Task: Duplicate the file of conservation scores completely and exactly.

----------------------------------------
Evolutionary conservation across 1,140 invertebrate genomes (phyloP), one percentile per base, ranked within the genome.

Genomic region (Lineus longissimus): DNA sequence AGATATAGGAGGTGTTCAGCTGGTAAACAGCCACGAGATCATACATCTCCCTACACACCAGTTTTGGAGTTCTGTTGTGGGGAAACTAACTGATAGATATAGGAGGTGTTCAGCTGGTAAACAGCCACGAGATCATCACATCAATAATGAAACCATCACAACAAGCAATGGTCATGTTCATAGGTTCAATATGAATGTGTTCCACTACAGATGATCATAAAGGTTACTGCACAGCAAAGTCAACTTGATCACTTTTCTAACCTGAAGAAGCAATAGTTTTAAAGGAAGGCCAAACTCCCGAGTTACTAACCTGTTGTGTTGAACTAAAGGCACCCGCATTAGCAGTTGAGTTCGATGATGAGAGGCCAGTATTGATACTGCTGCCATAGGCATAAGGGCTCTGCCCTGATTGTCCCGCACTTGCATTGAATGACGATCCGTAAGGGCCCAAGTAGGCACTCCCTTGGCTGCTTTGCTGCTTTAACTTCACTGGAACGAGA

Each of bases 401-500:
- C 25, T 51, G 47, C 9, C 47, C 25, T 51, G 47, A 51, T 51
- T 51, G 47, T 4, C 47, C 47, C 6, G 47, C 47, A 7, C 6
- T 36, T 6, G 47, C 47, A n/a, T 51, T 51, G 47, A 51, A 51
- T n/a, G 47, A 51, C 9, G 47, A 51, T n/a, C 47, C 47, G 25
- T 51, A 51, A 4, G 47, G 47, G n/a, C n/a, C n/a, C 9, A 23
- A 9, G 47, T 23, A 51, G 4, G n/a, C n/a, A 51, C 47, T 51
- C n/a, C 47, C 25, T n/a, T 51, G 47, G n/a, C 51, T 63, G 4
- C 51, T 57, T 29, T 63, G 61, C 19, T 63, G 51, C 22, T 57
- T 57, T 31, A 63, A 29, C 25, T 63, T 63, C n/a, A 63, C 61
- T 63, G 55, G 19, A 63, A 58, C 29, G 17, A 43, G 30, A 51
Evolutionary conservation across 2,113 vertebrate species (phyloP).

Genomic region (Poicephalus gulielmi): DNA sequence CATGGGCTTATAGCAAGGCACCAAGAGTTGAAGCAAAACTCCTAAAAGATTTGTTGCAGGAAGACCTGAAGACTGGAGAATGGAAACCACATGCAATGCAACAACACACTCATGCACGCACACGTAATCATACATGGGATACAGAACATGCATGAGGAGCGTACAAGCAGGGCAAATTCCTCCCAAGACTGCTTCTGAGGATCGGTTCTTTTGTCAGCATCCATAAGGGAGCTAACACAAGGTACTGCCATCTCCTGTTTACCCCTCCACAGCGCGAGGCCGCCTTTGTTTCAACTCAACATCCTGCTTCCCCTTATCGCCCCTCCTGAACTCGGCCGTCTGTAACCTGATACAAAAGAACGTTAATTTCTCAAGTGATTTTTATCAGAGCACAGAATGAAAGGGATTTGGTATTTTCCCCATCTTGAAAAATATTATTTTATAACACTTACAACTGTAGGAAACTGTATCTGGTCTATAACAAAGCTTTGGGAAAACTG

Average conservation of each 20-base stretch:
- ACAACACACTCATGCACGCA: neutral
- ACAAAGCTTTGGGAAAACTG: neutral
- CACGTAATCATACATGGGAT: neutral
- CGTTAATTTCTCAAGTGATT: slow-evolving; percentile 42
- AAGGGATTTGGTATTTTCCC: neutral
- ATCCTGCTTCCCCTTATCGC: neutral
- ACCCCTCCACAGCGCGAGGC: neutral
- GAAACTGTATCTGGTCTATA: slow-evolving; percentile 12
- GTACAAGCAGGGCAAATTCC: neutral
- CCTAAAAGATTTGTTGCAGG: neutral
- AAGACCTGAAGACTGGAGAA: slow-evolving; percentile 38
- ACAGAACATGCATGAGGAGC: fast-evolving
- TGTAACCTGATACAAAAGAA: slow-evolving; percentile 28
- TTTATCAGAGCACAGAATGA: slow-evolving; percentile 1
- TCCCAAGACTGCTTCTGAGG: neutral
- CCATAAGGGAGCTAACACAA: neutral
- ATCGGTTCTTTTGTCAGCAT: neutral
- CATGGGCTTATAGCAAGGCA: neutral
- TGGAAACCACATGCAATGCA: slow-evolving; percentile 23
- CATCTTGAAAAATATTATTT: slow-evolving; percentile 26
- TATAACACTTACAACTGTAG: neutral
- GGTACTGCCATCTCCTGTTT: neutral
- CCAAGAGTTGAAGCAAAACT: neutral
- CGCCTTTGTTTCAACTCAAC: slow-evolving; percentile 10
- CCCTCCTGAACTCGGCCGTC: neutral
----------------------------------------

Evolutionary conservation across 1,140 invertebrate genomes (phyloP), one percentile per base, ranked within the genome.

Genomic region (Lineus longissimus): DNA sequence AGATATAGGAGGTGTTCAGCTGGTAAACAGCCACGAGATCATACATCTCCCTACACACCAGTTTTGGAGTTCTGTTGTGGGGAAACTAACTGATAGATATAGGAGGTGTTCAGCTGGTAAACAGCCACGAGATCATCACATCAATAATGAAACCATCACAACAAGCAATGGTCATGTTCATAGGTTCAATATGAATGTGTTCCACTACAGATGATCATAAAGGTTACTGCACAGCAAAGTCAACTTGATCACTTTTCTAACCTGAAGAAGCAATAGTTTTAAAGGAAGGCCAAACTCCCGAGTTACTAACCTGTTGTGTTGAACTAAAGGCACCCGCATTAGCAGTTGAGTTCGATGATGAGAGGCCAGTATTGATACTGCTGCCATAGGCATAAGGGCTCTGCCCTGATTGTCCCGCACTTGCATTGAATGACGATCCGTAAGGGCCCAAGTAGGCACTCCCTTGGCTGCTTTGCTGCTTTAACTTCACTGGAACGAGA

Each of bases 401-500:
- C 25, T 51, G 47, C 9, C 47, C 25, T 51, G 47, A 51, T 51
- T 51, G 47, T 4, C 47, C 47, C 6, G 47, C 47, A 7, C 6
- T 36, T 6, G 47, C 47, A n/a, T 51, T 51, G 47, A 51, A 51
- T n/a, G 47, A 51, C 9, G 47, A 51, T n/a, C 47, C 47, G 25
- T 51, A 51, A 4, G 47, G 47, G n/a, C n/a, C n/a, C 9, A 23
- A 9, G 47, T 23, A 51, G 4, G n/a, C n/a, A 51, C 47, T 51
- C n/a, C 47, C 25, T n/a, T 51, G 47, G n/a, C 51, T 63, G 4
- C 51, T 57, T 29, T 63, G 61, C 19, T 63, G 51, C 22, T 57
- T 57, T 31, A 63, A 29, C 25, T 63, T 63, C n/a, A 63, C 61
- T 63, G 55, G 19, A 63, A 58, C 29, G 17, A 43, G 30, A 51
Evolutionary conservation across 2,113 vertebrate species (phyloP).

Genomic region (Poicephalus gulielmi): DNA sequence CATGGGCTTATAGCAAGGCACCAAGAGTTGAAGCAAAACTCCTAAAAGATTTGTTGCAGGAAGACCTGAAGACTGGAGAATGGAAACCACATGCAATGCAACAACACACTCATGCACGCACACGTAATCATACATGGGATACAGAACATGCATGAGGAGCGTACAAGCAGGGCAAATTCCTCCCAAGACTGCTTCTGAGGATCGGTTCTTTTGTCAGCATCCATAAGGGAGCTAACACAAGGTACTGCCATCTCCTGTTTACCCCTCCACAGCGCGAGGCCGCCTTTGTTTCAACTCAACATCCTGCTTCCCCTTATCGCCCCTCCTGAACTCGGCCGTCTGTAACCTGATACAAAAGAACGTTAATTTCTCAAGTGATTTTTATCAGAGCACAGAATGAAAGGGATTTGGTATTTTCCCCATCTTGAAAAATATTATTTTATAACACTTACAACTGTAGGAAACTGTATCTGGTCTATAACAAAGCTTTGGGAAAACTG

Average conservation of each 20-base stretch:
- ACAACACACTCATGCACGCA: neutral
- ACAAAGCTTTGGGAAAACTG: neutral
- CACGTAATCATACATGGGAT: neutral
- CGTTAATTTCTCAAGTGATT: slow-evolving; percentile 42
- AAGGGATTTGGTATTTTCCC: neutral
- ATCCTGCTTCCCCTTATCGC: neutral
- ACCCCTCCACAGCGCGAGGC: neutral
- GAAACTGTATCTGGTCTATA: slow-evolving; percentile 12
- GTACAAGCAGGGCAAATTCC: neutral
- CCTAAAAGATTTGTTGCAGG: neutral
- AAGACCTGAAGACTGGAGAA: slow-evolving; percentile 38
- ACAGAACATGCATGAGGAGC: fast-evolving
- TGTAACCTGATACAAAAGAA: slow-evolving; percentile 28
- TTTATCAGAGCACAGAATGA: slow-evolving; percentile 1
- TCCCAAGACTGCTTCTGAGG: neutral
- CCATAAGGGAGCTAACACAA: neutral
- ATCGGTTCTTTTGTCAGCAT: neutral
- CATGGGCTTATAGCAAGGCA: neutral
- TGGAAACCACATGCAATGCA: slow-evolving; percentile 23
- CATCTTGAAAAATATTATTT: slow-evolving; percentile 26
- TATAACACTTACAACTGTAG: neutral
- GGTACTGCCATCTCCTGTTT: neutral
- CCAAGAGTTGAAGCAAAACT: neutral
- CGCCTTTGTTTCAACTCAAC: slow-evolving; percentile 10
- CCCTCCTGAACTCGGCCGTC: neutral